In response to the pulse start signal C0 input to a start signal terminal 401, the logic circuit 402 sets (C1, C2, C3) to (L, L, L) for starting the pulse generation, thereby starting the oscillation of the ring oscillation circuit to generate the pulse. At the time point when a predetermined pulse length is achieved, signals are output again to (C1, C2, C3) so as to stop the oscillation of the ring oscillation circuit to stop the pulse generation. At the same time, the logic circuit 402 outputs the differential signal E, XE having a time duration corresponding to the pulse continuation time to the low-pass filters 409, 424. It is needless to say that in the case in which the low-pass filters 409, 424 cause a delay in the output, it is generated the delay time earlier to correct the delay.

The case in which (C1, C2, C3) is set to (L, L, L) corresponds to the period of operating the pulse generation, and in the other cases the operation of the pulse generation is stopped. Therefore, although it seems that control of (C1, C2, C3) has considerable freedom, the reality is different. When controlling the circuit using only either one of the terminals of (C1, C2, C3), the number of the pulse fingers is problematically limited to multiples of three in the case of forming the three-stage ring oscillation circuit as is the case with the present embodiment.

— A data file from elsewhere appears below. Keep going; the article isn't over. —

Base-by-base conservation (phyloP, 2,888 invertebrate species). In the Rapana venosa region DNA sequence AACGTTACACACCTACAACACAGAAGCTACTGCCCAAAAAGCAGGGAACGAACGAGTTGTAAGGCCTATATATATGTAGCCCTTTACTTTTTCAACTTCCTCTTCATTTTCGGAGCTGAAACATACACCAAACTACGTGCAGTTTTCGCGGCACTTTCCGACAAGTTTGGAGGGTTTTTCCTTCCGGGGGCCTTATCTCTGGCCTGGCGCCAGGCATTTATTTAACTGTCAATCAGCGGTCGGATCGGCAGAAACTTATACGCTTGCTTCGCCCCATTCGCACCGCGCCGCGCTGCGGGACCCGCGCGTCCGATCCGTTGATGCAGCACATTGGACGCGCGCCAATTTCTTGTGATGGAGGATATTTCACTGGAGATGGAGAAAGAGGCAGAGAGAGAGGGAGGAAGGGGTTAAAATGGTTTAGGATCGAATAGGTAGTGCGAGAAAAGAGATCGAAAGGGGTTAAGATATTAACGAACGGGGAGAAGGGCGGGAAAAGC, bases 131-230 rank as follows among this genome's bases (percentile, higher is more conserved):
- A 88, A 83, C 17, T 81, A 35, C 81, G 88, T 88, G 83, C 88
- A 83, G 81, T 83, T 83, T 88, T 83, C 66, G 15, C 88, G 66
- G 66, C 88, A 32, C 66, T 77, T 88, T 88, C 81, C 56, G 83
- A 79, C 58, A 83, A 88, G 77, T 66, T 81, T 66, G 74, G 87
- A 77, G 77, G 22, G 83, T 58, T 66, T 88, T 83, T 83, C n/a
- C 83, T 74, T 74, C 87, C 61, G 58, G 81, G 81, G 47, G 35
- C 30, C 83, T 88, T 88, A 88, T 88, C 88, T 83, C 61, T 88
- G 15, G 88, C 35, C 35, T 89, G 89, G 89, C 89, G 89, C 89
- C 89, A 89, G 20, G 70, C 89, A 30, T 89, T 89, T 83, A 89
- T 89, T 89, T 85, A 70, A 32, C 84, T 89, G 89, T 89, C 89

It is now assumed that the logic circuit 402 outputs (C1, C2, C3)=(H, L, L) as initial values. In this case, (Q1, Q2, Q3)=(L, H, L) is obtained. When the pulse start signal C0 is input to the terminal 401 in this condition, the logic circuit 402 generates (C1, C2, C3)=(L, L, L).